Serverless computing has revolutionized how modern applications are built and run in the cloud. By eliminating the need to manage servers, serverless platforms can accelerate development, improve operational efficiency, and lower costs.
While individual serverless services like AWS Lambda provide valuable features, fully serverless platforms take this approach further. Fully serverless platforms integrate multiple serverless services and other complementary technologies into a unified backend that is easy to use and scales automatically.
The benefits of a fully serverless architecture go beyond what can be achieved by stitching together individual services. By handling the operational complexities of coordinating serverless services, fully serverless platforms allow developers to focus on delivering business value in their applications. Teams can build and iterate quickly without worrying about managing infrastructure.
This post dives deeper into what constitutes a fully serverless platform, its key benefits compared to traditional serverless approaches, useful applications, and some challenges to consider. By understanding what fully serverless platforms offer, you can determine if this architecture is the right choice for your next project. The ability to accelerate development and reduce costs makes fully serverless platforms appealing for many modern workloads.
What is a Fully Serverless Platform?
A fully serverless platform combines managed services into an integrated backend solution. The key characteristics of a fully serverless platform include:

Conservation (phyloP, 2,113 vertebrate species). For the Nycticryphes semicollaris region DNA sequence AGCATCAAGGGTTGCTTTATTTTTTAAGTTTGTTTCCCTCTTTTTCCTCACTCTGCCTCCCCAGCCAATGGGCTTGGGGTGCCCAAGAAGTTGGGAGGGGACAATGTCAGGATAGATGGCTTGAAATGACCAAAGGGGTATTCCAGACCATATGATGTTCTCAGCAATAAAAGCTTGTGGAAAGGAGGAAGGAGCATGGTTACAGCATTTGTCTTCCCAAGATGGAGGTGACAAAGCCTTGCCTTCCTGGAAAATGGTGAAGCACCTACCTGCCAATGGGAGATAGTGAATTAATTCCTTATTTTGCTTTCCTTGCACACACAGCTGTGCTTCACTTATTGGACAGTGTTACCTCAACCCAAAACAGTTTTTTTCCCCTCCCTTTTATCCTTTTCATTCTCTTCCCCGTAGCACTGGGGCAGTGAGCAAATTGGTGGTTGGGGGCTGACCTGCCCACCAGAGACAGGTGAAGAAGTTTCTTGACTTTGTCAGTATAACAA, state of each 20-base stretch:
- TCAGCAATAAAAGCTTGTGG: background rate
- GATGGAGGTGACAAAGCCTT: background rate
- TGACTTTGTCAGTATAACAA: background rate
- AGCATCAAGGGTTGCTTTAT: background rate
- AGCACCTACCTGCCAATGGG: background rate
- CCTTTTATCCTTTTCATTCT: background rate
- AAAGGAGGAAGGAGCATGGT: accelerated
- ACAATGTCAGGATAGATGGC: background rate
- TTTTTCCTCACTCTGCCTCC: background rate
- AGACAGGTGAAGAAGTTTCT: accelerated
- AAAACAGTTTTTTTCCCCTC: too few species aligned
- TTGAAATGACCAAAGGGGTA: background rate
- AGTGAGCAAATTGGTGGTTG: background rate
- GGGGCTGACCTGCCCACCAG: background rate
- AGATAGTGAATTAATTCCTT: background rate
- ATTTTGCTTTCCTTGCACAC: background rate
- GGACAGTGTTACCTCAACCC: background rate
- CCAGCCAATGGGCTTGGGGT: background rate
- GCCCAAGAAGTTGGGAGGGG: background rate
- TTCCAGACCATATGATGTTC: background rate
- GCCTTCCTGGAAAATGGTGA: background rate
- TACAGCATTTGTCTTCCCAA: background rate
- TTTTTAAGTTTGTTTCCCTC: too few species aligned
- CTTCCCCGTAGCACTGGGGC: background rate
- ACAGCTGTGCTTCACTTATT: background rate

- There are no servers to provision or manage - the platform provider handles all infrastructure needs automatically. Developers just deploy code.
- Auto-scaling - the platform scales services up and down based on demand, so you only pay for what you use.
- Event-driven - app services execute in response to events like API requests scaling adaptively based on the load.
- Abstracts underlying services - the platform handles the complexity of coordinating numerous services.
- Provides a suite of complementary services - e.g., database, authentication, storage, APIs, messaging, and workflows.
- Pay-per-use pricing - usage of platform services is metered and billed based on consumption.
Examples of fully serverless platforms include Kalix.io, Amazon Web Services Amplify, and Microsoft Azure Spring Cloud. These platforms handle the integration and orchestration of various serverless and complementary services under the hood.
This is contrasted with individually provisioning and connecting services like AWS Lambda, DynamoDB, S3, and more. While possible, this piecemeal approach requires significantly more effort and expertise to operate at scale. Fully serverless platforms remove this heavy lifting.
By providing an integrated backend powered by serverless services, fully serverless platforms can accelerate application development and reduce operational overhead for development teams.
Benefits of a Fully Serverless Platform
Adopting a fully serverless architecture brings several advantages over traditional serverless platforms or stitching together individual services: